Asymmetric Membranes for Gas Separation: Interfacial Insights and Manufacturing

Sharifah H. Alkandari, Jasmine Lightfoot, Bernardo Castro Dominguez, William Battell (Illustrator)

Research output: Contribution to journalArticlepeer-review

2 Citations (SciVal)


State-of-the-art gas separation membrane technologies combine the properties of polymers and other materials, such as metal–organic frameworks to yield mixed matrix membranes (MMM). Although, these membranes display an enhanced gas separation performance, when compared to pure polymer membranes; major challenges remain in their structure including, surface defects, uneven filler dispersion and incompatibility of constituting materials. Therefore, to avoid these structural issues posed by today's membrane manufacturing methodologies, we employed electrohydrodynamic emission and solution casting as a hybrid membrane manufacturing method, to produce ZIF-67/cellulose acetate asymmetric membranes with improved gas permeability and selectivity for CO2/N2, CO2/CH4, and O2/N2. Rigorous molecular simulations were used to reveal the key ZIF-67/cellulose acetate interfacial phenomena (e.g., higher density, chain rigidity, etc.) that must be considered when engineering optimum composite membranes. In particular, we demonstrated that the asymmetric configuration effectively leverages these interfacial features to generate membranes superior to MMM. These insights coupled with the proposed manufacturing technique can accelerate the deployment of membranes in sustainable processes such as carbon capture, hydrogen production, and natural gas upgrading.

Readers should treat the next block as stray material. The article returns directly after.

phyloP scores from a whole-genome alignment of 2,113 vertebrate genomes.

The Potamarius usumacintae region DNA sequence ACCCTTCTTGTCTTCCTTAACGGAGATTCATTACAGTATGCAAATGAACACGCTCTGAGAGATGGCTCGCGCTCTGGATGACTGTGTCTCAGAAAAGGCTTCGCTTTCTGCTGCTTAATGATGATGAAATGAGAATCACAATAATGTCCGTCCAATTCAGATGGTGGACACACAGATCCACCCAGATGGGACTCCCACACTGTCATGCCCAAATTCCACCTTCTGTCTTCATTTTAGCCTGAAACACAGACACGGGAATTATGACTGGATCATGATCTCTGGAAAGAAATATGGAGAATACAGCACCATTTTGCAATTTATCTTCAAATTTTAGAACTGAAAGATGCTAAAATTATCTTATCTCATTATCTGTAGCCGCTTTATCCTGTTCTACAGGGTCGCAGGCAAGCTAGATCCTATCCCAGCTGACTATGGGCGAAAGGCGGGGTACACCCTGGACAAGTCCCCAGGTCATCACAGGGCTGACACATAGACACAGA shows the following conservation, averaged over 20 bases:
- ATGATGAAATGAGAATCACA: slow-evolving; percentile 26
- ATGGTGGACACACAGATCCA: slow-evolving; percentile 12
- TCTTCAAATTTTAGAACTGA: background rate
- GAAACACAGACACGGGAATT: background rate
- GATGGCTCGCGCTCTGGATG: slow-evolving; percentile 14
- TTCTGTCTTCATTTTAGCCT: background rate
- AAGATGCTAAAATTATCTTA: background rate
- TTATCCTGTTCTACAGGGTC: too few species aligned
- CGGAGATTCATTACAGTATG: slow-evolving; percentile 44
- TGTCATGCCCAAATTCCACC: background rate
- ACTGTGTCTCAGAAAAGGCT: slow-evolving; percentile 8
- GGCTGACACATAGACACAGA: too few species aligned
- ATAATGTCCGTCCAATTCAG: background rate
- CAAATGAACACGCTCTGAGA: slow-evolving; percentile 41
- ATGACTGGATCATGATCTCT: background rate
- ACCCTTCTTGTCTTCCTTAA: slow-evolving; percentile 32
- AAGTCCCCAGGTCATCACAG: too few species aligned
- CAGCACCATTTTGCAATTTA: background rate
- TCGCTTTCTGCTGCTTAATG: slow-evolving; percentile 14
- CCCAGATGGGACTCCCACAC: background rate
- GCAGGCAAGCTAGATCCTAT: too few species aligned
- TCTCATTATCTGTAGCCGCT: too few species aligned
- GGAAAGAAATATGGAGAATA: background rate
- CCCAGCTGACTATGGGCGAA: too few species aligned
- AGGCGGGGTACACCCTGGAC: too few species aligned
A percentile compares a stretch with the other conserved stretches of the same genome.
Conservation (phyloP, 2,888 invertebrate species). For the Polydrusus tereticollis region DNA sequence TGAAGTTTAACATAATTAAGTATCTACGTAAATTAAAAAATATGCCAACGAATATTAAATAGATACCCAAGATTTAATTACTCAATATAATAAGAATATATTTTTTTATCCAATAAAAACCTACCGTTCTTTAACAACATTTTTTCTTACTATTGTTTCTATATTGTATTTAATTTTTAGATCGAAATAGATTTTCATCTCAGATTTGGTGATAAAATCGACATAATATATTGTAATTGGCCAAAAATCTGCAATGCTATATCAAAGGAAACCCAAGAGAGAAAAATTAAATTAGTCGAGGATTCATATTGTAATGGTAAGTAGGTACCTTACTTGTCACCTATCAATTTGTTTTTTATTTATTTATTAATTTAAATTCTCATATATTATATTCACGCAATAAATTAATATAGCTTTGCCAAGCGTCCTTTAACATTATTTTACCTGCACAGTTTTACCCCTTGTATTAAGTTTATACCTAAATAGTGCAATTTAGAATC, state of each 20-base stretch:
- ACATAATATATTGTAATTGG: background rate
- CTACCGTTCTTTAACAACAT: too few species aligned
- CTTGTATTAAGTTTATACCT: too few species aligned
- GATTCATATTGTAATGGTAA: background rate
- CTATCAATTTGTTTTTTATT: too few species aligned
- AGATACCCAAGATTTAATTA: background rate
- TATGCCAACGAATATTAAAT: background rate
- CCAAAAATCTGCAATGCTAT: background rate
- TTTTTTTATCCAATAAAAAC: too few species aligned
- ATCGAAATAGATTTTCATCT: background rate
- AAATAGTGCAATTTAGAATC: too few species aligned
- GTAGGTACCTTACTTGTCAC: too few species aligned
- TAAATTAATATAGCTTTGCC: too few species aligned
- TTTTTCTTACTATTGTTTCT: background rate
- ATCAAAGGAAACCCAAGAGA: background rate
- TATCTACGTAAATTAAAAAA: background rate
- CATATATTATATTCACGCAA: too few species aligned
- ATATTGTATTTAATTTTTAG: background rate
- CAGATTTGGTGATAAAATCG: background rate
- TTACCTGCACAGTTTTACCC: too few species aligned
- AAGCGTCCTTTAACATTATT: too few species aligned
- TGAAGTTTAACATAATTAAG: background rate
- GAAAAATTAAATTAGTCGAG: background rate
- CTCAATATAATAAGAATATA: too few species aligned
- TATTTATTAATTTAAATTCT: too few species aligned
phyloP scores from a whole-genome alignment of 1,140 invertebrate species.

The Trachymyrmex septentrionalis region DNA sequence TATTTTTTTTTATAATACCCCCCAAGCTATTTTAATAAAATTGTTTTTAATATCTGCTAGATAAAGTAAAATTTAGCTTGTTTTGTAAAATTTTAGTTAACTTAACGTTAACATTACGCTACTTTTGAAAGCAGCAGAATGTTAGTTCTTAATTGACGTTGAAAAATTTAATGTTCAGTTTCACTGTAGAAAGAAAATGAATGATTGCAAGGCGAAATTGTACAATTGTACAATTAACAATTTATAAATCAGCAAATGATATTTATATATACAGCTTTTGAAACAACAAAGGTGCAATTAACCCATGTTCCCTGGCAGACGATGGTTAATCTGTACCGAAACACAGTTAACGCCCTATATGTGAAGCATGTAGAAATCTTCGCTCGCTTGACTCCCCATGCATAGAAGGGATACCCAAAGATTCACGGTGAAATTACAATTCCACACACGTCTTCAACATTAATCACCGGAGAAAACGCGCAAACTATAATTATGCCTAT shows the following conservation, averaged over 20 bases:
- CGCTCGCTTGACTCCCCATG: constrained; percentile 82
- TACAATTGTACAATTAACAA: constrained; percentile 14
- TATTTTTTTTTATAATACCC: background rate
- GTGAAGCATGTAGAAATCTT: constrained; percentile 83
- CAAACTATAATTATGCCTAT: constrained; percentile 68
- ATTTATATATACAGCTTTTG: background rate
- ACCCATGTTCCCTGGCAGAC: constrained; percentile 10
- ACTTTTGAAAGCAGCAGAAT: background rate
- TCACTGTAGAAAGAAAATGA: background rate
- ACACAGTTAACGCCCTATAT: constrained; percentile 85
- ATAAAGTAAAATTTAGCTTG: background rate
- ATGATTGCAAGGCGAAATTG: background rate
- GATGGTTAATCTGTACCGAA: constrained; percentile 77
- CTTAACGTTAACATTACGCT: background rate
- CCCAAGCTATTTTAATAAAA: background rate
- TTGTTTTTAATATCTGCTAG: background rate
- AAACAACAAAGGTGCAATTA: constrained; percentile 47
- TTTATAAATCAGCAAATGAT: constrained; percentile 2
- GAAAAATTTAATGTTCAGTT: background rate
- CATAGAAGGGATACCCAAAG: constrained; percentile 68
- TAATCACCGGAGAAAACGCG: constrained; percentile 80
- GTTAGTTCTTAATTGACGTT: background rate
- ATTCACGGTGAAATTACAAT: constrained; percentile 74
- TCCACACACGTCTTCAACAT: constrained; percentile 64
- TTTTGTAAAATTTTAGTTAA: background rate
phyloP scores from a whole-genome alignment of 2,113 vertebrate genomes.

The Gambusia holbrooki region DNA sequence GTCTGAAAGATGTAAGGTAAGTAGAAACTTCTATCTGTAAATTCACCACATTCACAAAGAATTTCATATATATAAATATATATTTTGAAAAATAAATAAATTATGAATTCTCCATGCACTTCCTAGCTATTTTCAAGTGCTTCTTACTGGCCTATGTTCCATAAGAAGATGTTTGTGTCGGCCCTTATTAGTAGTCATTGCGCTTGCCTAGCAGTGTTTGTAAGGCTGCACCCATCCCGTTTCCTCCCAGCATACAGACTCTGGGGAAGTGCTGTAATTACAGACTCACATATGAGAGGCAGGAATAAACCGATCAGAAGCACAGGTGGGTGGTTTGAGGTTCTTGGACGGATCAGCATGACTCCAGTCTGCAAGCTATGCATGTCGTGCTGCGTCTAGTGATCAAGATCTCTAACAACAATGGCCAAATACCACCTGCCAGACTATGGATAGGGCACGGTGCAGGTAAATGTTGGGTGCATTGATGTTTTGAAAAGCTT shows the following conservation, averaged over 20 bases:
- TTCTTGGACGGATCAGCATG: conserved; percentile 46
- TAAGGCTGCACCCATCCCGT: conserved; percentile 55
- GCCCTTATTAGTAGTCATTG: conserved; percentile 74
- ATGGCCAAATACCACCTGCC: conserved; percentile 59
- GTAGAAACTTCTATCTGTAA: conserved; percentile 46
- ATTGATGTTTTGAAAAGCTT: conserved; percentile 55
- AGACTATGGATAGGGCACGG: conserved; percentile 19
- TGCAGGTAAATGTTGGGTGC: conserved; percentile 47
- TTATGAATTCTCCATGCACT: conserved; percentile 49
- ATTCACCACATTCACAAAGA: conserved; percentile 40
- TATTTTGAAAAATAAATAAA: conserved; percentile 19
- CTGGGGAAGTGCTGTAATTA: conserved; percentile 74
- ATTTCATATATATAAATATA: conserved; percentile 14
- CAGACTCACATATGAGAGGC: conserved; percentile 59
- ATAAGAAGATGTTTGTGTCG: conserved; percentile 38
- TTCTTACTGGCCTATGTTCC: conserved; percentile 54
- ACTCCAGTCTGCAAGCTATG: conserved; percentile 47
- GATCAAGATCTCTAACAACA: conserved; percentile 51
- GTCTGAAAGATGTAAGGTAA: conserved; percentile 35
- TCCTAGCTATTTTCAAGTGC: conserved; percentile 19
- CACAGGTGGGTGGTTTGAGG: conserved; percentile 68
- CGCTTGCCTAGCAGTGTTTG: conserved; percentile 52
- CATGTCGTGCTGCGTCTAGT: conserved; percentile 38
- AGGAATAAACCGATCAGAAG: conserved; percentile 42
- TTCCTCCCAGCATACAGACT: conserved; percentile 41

Original languageEnglish
Pages (from-to)14198-14209
Number of pages12
JournalRSC Advances
Issue number21
Early online date10 May 2023
Publication statusPublished - 31 Dec 2023

Bibliographical note

Funding Information:
The authors wish to thank Kuwait Institute for Scientific Research (KISR) for funding Sharifah Alkandari's PhD studies. We would also like to acknowledge the EPSRC Grant (EP/V051083/1) for funding some of the activities developed in this study. Furthermore, we would like to acknowledge Dr William Battell for his help rendering all visualizations of the molecular systems.


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